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Green Book

Unbelievable! We finally get a weekend without any noteworthy wide releases and I get a bit more time to catch up. Today’s randomly selected entry on my massive backlog is Green Book, loosely based on the real-life story of Tony Vallelonga (here portrayed by Viggo Mortensen, who apparently gained fifty pounds from eating all the scenery) and Dr. Don Shirley (Mahershala Ali). The trailer made this one look like just another feel-good Oscar-bait movie… except that it was directed and co-written by Peter Farrelly. Yes, one of the same Farrelly Brothers who wrote and directed such cinematic landmarks as Dumb and Dumber and Shallow Hal.

Given the talent involved, I’m kind of surprised the result was so boring. But I guess I should’ve expected it to be this stupid.

The basic gist is simple: Dr. Don Shirley is a musical virtuoso who’s been playing professionally since the age of 9. Tony Vallelonga (aka Tony Lip) is a nightclub bouncer born and raised in the Bronx. Long story short, Don hired Tony to be his driver/bodyguard on an eight-week concert tour through the Midwest and the Deep South, ending on Christmas Eve of 1962.

Let’s start with Tony, as he gets the vast majority of screen time. (Perhaps not coincidentally, his own son Nick Vallelonga co-wrote and co-produced). Tony is impeccably street-smart, yet barely literate. He smokes at all times and he eats like goddamn Fred Flintstone. He has a massive chip on his shoulder, he’s unapologetically crude, he’s used to resolving problems through violence… look, there’s no getting around it: he’s an Italian stereotype. He’s a paper-thin Italian stereotype, his entire family is comprised of Italian stereotypes, and there’s absolutely zero effort at any kind of nuance. Though to Mortensen’s credit, at least he dives into the role with bombast and he seems to be having a lot of fun. Plus, the character has a code of honor and he cares a great deal for his family (most especially his wife, played by Linda Cardellini), and his brand of brutal honesty is endearing at times, so at least we have a reason to care about this guy.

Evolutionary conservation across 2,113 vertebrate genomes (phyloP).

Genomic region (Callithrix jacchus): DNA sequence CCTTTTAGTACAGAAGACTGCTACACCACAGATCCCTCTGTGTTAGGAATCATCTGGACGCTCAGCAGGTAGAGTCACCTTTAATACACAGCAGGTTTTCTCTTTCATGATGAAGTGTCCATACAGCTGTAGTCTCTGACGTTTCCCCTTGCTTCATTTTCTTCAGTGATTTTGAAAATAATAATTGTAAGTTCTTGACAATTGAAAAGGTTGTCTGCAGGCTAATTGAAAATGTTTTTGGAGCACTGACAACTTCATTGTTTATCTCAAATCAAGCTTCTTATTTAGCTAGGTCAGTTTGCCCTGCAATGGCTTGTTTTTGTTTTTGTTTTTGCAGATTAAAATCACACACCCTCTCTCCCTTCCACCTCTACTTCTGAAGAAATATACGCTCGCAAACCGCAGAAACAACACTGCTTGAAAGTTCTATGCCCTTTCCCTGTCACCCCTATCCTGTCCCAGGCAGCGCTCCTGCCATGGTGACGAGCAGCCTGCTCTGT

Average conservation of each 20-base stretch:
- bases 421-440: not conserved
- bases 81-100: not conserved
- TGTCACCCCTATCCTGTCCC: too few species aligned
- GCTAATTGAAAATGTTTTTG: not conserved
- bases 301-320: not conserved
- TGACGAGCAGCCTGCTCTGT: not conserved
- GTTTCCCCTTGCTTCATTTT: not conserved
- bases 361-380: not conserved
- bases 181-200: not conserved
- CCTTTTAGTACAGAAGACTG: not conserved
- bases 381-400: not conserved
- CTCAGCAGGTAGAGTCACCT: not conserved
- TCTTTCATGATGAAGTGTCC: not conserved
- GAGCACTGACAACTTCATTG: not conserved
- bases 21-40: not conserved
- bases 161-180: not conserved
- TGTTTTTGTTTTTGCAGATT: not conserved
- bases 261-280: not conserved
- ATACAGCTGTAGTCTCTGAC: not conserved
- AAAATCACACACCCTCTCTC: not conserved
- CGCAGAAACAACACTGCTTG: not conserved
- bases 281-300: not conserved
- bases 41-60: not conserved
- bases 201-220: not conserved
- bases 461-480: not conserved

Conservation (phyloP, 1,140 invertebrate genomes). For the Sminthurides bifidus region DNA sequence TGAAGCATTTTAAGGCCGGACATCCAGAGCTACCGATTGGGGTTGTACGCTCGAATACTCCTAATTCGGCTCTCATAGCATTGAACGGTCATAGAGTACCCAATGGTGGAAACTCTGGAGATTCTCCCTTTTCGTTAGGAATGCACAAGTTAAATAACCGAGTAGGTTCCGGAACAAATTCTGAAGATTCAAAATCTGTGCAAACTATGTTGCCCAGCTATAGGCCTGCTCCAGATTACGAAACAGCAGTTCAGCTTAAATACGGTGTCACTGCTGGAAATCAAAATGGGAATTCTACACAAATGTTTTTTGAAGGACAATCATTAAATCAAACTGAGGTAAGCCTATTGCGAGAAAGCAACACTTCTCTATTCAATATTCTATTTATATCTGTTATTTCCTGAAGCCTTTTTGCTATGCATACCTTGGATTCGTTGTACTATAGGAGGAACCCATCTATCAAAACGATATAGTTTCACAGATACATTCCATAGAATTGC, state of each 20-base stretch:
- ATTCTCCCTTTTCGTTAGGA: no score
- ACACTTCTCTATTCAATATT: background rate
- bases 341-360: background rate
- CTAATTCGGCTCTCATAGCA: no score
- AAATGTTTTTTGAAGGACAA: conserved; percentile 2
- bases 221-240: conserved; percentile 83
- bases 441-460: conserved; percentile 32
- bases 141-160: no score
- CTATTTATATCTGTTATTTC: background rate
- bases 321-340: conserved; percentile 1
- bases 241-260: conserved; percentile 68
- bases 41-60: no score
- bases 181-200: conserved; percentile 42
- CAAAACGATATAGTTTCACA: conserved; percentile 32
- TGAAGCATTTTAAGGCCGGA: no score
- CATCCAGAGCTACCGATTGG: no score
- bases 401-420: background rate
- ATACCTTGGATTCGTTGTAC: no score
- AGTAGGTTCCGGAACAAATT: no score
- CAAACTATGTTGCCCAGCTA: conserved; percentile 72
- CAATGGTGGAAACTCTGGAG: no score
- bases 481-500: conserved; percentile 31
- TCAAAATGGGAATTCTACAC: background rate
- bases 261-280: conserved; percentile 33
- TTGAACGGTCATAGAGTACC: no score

Even so, it’s a disappointment that Tony got so much of the screen time, as if we needed the full two hours to learn everything about him. By contrast, Don Shirley is by far the more interesting and complex character. Here’s a black man in a constant fight to maintain his dignity against a world set on bringing him down. Too high-class and educated for most black people, yet his color means he can never be accepted by the upper-crust white society who pays for his music. He doesn’t eat fried chicken, he doesn’t listen to Little Richard or Aretha Franklin, and he’s not allowed into places that allow him access to anything else. Don is in a league of his own, lonely and left without family or fellows. Nobody — not even Don himself! — seems to know what he is or how to act around him.

I would’ve loved to know more about Don, with regards to where he came from and what makes him tick. And it’s not like there weren’t opportunities. For example, we watch as Don helps Tony compose beautifully poetic letters to Tony’s wife. Could Don be doing this as a way to cope with his own failed marriage? We never find out. Anything potentially interesting about this character is only hinted at and we never really get the full story.

Which brings me to the Green Book itself. The film only barely mentions the Negro Motorist Green Book as a guide to places throughout the country where people of color could safely eat or lodge. (Remember, this was back before Yelp was a thing.) In reality, any person of color traveling through the Deep South would have had the Green Book dog-eared and well-worn, kept in their pocket at all times. Instead, Don and Tony barely even look at the thing. Which is probably why they spend the entire second act blundering into bar fights, getting arrested, driving through sundown towns, and otherwise getting into the exact kind of potentially violent situations that the Green Book was specifically made to avoid! Hell, there’s one time when the characters have to be saved by a deus ex machina from goddamn Bobby Kennedy himself, which has to be some other kind of lazy storytelling.